The Berlin daily Deutsches Blatt had the brilliant idea of starting a supraregional cup competition and donated a trophy. This tournament, played in knockout format, started with the 1906/07 season and was under the auspices of the “Verband Berliner Ballspielvereine” (VBB) [Berlin Association of Clubs for Ball Games]. It met with little interest, though, and many matches were cancelled and not rescheduled. Organisation also left much to be desired, and both the public and the media soon lost interest in the tournament.
Berliner Thorball- und Fußball-Club Viktoria 1889 won the first three consecutive cup competitions, thus firmly establishing their dominance in Berlin football, because they also won the VBB championships in these three seasons. Halfway through the 1909/10 season Ballspiel-Club, Britannia 1892, Hertha 1892, Preussen 1894, Union 1892 and cup holder Viktoria 1889 withdrew from the cup competition after the various rounds were rescheduled several times. In summer 1910 all the top Berlin clubs withdrew from this cup competition for good. It would be 12 years before the VBB would attempt to revive the tournament.
Below are shown the Berliner Pokal [Berlin Cup] finals. Otto Dumke and Helmut Röpnack scored three goals each for Viktoria 1889.
|22.06.1907||Berliner T u. FC Viktoria 1889||– Berliner Ballspiel-Club||2:0|
|24.05.1908||Berliner T u. FC Viktoria 1889||– Berliner T u. FC Union 1892||4:0|
|24.10.1909||Berliner T u. FC Viktoria 1889||– Berliner FC Preussen||4:1|
|10.07.1910||Weißensee‘er FC 1900||– Berliner SC Fortuna 1894||4:1|
Berliner T u. FC Viktoria 1889 – Cupwinners 1907 & 1908: F. l. t. r. Paul Kralle, Adolf Deni, Otto Dumke, Willi Knesebeck, Paul Scranowitz, Willi Hahn, Helmut Röpnack, Paul Fischer, Paul Hunder, Reinhard Bock, Emil Reinke.
In the 1910’s, German football consisted of seven regional FAs. “Süddeutscher Fußball-Verband” (SFV) [South German Football Association] was the second, and only regional FA during this decade, to start up a cup competition. The first season, 1917/18, even kicked off during World War I. The clubs and the public both showed great interest. Ten years later, an undertaking which had failed in Berlin met with great success in southern Germany.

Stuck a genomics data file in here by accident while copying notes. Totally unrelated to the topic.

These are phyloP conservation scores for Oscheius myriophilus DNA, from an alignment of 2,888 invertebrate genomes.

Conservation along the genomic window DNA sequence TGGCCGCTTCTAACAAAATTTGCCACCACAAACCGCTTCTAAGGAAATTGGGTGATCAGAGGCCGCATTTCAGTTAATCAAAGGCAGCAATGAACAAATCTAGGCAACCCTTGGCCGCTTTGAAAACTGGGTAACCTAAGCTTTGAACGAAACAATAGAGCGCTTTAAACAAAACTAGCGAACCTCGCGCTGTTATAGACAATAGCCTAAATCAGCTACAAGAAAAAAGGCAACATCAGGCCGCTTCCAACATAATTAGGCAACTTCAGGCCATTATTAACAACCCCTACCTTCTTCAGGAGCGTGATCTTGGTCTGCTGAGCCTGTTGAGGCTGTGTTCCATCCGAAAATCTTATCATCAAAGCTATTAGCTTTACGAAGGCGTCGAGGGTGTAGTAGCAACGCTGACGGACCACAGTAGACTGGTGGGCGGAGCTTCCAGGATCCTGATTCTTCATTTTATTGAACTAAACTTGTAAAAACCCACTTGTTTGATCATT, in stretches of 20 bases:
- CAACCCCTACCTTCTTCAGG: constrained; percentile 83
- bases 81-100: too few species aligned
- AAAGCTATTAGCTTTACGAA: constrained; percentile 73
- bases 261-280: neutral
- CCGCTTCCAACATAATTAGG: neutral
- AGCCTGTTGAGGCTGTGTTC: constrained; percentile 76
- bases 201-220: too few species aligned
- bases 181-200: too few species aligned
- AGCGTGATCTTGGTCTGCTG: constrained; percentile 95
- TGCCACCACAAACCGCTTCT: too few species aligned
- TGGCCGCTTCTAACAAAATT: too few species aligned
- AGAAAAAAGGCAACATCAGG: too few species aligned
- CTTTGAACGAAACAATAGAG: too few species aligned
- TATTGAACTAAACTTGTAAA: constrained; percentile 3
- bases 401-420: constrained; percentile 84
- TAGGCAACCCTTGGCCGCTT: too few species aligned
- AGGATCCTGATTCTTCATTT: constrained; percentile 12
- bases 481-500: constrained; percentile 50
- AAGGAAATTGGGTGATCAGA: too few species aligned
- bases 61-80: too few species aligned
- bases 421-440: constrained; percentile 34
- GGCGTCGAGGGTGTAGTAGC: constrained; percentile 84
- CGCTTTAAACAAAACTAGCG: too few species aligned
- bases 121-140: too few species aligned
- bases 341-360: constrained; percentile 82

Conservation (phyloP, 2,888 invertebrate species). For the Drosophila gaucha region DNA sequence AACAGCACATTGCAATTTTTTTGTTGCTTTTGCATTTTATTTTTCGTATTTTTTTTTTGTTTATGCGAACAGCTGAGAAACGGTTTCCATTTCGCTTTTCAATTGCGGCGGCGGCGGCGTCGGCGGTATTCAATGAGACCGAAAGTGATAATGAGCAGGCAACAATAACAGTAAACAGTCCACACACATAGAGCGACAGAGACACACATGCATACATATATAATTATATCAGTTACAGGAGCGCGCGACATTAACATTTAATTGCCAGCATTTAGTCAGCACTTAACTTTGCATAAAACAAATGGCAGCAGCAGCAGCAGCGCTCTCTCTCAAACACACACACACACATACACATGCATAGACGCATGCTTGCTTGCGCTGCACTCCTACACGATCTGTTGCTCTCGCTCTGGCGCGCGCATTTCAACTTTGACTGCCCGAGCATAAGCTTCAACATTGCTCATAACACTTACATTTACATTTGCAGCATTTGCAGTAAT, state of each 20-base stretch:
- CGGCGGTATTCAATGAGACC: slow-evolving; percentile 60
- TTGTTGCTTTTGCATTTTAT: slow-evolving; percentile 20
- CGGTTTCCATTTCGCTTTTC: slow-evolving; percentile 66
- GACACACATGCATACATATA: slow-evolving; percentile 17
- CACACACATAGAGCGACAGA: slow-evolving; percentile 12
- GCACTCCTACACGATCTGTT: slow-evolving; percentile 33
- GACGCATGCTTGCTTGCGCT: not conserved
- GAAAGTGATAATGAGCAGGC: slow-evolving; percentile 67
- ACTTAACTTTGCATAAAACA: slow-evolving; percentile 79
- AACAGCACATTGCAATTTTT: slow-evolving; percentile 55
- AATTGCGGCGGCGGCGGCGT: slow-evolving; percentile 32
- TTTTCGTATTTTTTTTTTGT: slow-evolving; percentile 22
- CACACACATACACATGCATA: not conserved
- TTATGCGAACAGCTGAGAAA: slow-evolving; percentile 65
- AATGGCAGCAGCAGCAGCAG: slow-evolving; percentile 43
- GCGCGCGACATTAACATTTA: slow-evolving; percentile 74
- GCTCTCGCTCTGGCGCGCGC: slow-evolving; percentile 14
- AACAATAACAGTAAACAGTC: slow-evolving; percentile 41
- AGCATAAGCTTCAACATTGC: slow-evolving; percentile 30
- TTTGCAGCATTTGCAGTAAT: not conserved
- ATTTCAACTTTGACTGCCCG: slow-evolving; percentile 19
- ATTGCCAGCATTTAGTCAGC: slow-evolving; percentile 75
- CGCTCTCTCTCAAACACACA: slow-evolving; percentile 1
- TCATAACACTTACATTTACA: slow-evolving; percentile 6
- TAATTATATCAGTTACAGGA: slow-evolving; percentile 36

Below are given the Süddeutscher Pokal finals. Many former internationals played in this tournament, such as Alfréd Schaffer of Hungary, Gustav Bark of Switzerland (both 1. FC Nürnberg), as well as the Germans Hans Hagen, Andreas Franz, Georg Löblein (all SpVgg. Fürth), Heinrich “Heiner” Stuhlfauth, Anton Kugler, Carl Riegel, Wolfgang Strobel, Luitpold Popp, Heinrich Träg (all 1. FC Nürnberg), Josef “Sepp” Herberger (SV Waldhof Mannheim).
|21.4.1918||SpVgg. Fürth||– FC Stuttgarter Kickers||2:1|
|14.9.1919||1.FC Nürnberg||– Stuttgarter SC||5:2|
|17.7.1920||Stuttgarter SC||– SV Waldhof Mannheim||5:3|
1.FC Nürnberg – Cupwinners 1919: Back. f. l. t. r. Alfréd Schaffer, Carl Riegel, Dr. Hans Kalb, Heinrich Träg, Luitpold Popp, Péter Szabó, Tröbs, Gustav Bark; Front, f. l. t. r. Willi Böß, Heinrich Stuhlfauth, Anton Kugler.
The area of and around the modern Iraq, with the two rivers Euphrates and Tigris (Furat resp. Dijla in Arabic), was called Mesopotamia in Antiquity and was highly developed. This area was conquered by the Persians in 539 b.c. and by Alexander the Great in 331 a.d.. It was then ruled by the Seleucids, the Parthians and the Sassanids of Persia before the Arabs conquered it in 635-637. The region also traded much with China. As a result, tsu chu(the ancient Chinese football) was known there.
In the 12th century, then, the area of modern Iraq was conquered by the Seljuks, in 1258 by the Mongols, and in the early 15th century the area came under Turkish rule. In 1499 it was conquered by the Safawids from Persia, and was a province of the Ottoman Empire from 1534 until World War I. Games similar to football already existed there in the 19th century, as evident from paintings found in the city Nafar west of Afak in the province of al-Qadissiya (later al-Diwaniya). Modern association football, however, only was introduced by the British after World War I. For the 2,500 years before that, the main sports in the area had been various types of wrestling and boxing.